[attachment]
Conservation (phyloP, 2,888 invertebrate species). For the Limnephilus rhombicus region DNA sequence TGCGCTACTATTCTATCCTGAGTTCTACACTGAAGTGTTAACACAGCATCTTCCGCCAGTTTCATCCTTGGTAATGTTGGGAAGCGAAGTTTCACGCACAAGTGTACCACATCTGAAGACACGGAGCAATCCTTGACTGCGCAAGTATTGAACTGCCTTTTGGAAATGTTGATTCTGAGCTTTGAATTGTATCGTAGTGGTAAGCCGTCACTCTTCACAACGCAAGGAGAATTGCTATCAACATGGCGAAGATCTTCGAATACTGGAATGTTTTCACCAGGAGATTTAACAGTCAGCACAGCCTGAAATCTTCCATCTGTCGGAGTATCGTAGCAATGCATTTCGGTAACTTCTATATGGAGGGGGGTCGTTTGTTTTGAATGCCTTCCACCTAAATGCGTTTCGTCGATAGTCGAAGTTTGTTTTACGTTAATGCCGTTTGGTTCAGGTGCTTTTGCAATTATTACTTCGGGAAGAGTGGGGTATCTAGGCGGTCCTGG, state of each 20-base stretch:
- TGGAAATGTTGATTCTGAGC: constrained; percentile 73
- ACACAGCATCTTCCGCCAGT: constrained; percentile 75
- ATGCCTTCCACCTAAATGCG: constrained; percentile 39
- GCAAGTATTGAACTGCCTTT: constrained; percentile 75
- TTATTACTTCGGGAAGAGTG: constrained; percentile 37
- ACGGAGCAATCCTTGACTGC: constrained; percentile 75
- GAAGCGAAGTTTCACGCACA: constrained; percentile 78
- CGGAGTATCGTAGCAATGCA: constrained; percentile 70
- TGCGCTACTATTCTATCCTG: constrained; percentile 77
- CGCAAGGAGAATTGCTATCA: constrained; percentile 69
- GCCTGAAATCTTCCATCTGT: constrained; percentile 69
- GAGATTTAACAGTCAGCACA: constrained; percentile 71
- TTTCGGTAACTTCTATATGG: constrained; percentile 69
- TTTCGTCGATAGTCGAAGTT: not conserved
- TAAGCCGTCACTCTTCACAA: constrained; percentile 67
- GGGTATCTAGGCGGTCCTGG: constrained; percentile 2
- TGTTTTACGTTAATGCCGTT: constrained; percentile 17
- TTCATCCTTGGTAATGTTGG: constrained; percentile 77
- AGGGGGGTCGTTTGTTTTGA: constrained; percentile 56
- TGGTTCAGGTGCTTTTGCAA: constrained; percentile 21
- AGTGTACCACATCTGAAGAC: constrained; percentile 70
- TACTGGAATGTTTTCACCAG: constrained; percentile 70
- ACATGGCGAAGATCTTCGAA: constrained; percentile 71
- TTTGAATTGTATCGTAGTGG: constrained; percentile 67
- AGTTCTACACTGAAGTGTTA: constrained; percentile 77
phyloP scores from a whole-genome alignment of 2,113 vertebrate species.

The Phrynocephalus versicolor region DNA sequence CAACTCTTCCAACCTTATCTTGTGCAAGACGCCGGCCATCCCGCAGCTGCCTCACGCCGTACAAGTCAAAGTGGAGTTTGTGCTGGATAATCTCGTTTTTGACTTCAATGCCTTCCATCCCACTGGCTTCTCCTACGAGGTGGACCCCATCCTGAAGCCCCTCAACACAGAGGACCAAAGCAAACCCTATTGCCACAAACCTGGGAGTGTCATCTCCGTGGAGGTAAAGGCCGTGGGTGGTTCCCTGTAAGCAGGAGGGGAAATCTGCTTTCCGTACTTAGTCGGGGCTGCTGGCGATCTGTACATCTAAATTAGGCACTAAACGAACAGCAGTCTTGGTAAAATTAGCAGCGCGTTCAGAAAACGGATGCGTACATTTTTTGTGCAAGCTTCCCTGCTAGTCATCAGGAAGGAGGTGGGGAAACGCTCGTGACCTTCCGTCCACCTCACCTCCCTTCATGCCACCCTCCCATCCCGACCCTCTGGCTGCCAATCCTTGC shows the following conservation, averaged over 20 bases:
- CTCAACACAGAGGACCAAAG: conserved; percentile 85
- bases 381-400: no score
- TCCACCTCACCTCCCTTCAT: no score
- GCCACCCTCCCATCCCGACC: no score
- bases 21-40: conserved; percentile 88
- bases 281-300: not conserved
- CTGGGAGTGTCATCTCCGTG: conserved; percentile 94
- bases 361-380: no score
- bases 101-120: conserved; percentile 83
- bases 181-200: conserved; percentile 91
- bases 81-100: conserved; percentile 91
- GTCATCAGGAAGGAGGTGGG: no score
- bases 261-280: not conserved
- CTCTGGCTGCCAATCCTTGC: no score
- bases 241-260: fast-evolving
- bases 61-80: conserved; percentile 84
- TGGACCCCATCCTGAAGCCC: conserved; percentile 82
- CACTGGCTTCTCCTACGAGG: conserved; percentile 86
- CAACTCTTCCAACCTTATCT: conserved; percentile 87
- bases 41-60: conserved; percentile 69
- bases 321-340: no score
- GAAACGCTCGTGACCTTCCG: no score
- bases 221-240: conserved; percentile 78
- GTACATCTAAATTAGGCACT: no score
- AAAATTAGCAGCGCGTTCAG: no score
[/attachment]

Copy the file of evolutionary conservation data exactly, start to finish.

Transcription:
Conservation (phyloP, 2,888 invertebrate species). For the Limnephilus rhombicus region DNA sequence TGCGCTACTATTCTATCCTGAGTTCTACACTGAAGTGTTAACACAGCATCTTCCGCCAGTTTCATCCTTGGTAATGTTGGGAAGCGAAGTTTCACGCACAAGTGTACCACATCTGAAGACACGGAGCAATCCTTGACTGCGCAAGTATTGAACTGCCTTTTGGAAATGTTGATTCTGAGCTTTGAATTGTATCGTAGTGGTAAGCCGTCACTCTTCACAACGCAAGGAGAATTGCTATCAACATGGCGAAGATCTTCGAATACTGGAATGTTTTCACCAGGAGATTTAACAGTCAGCACAGCCTGAAATCTTCCATCTGTCGGAGTATCGTAGCAATGCATTTCGGTAACTTCTATATGGAGGGGGGTCGTTTGTTTTGAATGCCTTCCACCTAAATGCGTTTCGTCGATAGTCGAAGTTTGTTTTACGTTAATGCCGTTTGGTTCAGGTGCTTTTGCAATTATTACTTCGGGAAGAGTGGGGTATCTAGGCGGTCCTGG, state of each 20-base stretch:
- TGGAAATGTTGATTCTGAGC: constrained; percentile 73
- ACACAGCATCTTCCGCCAGT: constrained; percentile 75
- ATGCCTTCCACCTAAATGCG: constrained; percentile 39
- GCAAGTATTGAACTGCCTTT: constrained; percentile 75
- TTATTACTTCGGGAAGAGTG: constrained; percentile 37
- ACGGAGCAATCCTTGACTGC: constrained; percentile 75
- GAAGCGAAGTTTCACGCACA: constrained; percentile 78
- CGGAGTATCGTAGCAATGCA: constrained; percentile 70
- TGCGCTACTATTCTATCCTG: constrained; percentile 77
- CGCAAGGAGAATTGCTATCA: constrained; percentile 69
- GCCTGAAATCTTCCATCTGT: constrained; percentile 69
- GAGATTTAACAGTCAGCACA: constrained; percentile 71
- TTTCGGTAACTTCTATATGG: constrained; percentile 69
- TTTCGTCGATAGTCGAAGTT: not conserved
- TAAGCCGTCACTCTTCACAA: constrained; percentile 67
- GGGTATCTAGGCGGTCCTGG: constrained; percentile 2
- TGTTTTACGTTAATGCCGTT: constrained; percentile 17
- TTCATCCTTGGTAATGTTGG: constrained; percentile 77
- AGGGGGGTCGTTTGTTTTGA: constrained; percentile 56
- TGGTTCAGGTGCTTTTGCAA: constrained; percentile 21
- AGTGTACCACATCTGAAGAC: constrained; percentile 70
- TACTGGAATGTTTTCACCAG: constrained; percentile 70
- ACATGGCGAAGATCTTCGAA: constrained; percentile 71
- TTTGAATTGTATCGTAGTGG: constrained; percentile 67
- AGTTCTACACTGAAGTGTTA: constrained; percentile 77
phyloP scores from a whole-genome alignment of 2,113 vertebrate species.

The Phrynocephalus versicolor region DNA sequence CAACTCTTCCAACCTTATCTTGTGCAAGACGCCGGCCATCCCGCAGCTGCCTCACGCCGTACAAGTCAAAGTGGAGTTTGTGCTGGATAATCTCGTTTTTGACTTCAATGCCTTCCATCCCACTGGCTTCTCCTACGAGGTGGACCCCATCCTGAAGCCCCTCAACACAGAGGACCAAAGCAAACCCTATTGCCACAAACCTGGGAGTGTCATCTCCGTGGAGGTAAAGGCCGTGGGTGGTTCCCTGTAAGCAGGAGGGGAAATCTGCTTTCCGTACTTAGTCGGGGCTGCTGGCGATCTGTACATCTAAATTAGGCACTAAACGAACAGCAGTCTTGGTAAAATTAGCAGCGCGTTCAGAAAACGGATGCGTACATTTTTTGTGCAAGCTTCCCTGCTAGTCATCAGGAAGGAGGTGGGGAAACGCTCGTGACCTTCCGTCCACCTCACCTCCCTTCATGCCACCCTCCCATCCCGACCCTCTGGCTGCCAATCCTTGC shows the following conservation, averaged over 20 bases:
- CTCAACACAGAGGACCAAAG: conserved; percentile 85
- bases 381-400: no score
- TCCACCTCACCTCCCTTCAT: no score
- GCCACCCTCCCATCCCGACC: no score
- bases 21-40: conserved; percentile 88
- bases 281-300: not conserved
- CTGGGAGTGTCATCTCCGTG: conserved; percentile 94
- bases 361-380: no score
- bases 101-120: conserved; percentile 83
- bases 181-200: conserved; percentile 91
- bases 81-100: conserved; percentile 91
- GTCATCAGGAAGGAGGTGGG: no score
- bases 261-280: not conserved
- CTCTGGCTGCCAATCCTTGC: no score
- bases 241-260: fast-evolving
- bases 61-80: conserved; percentile 84
- TGGACCCCATCCTGAAGCCC: conserved; percentile 82
- CACTGGCTTCTCCTACGAGG: conserved; percentile 86
- CAACTCTTCCAACCTTATCT: conserved; percentile 87
- bases 41-60: conserved; percentile 69
- bases 321-340: no score
- GAAACGCTCGTGACCTTCCG: no score
- bases 221-240: conserved; percentile 78
- GTACATCTAAATTAGGCACT: no score
- AAAATTAGCAGCGCGTTCAG: no score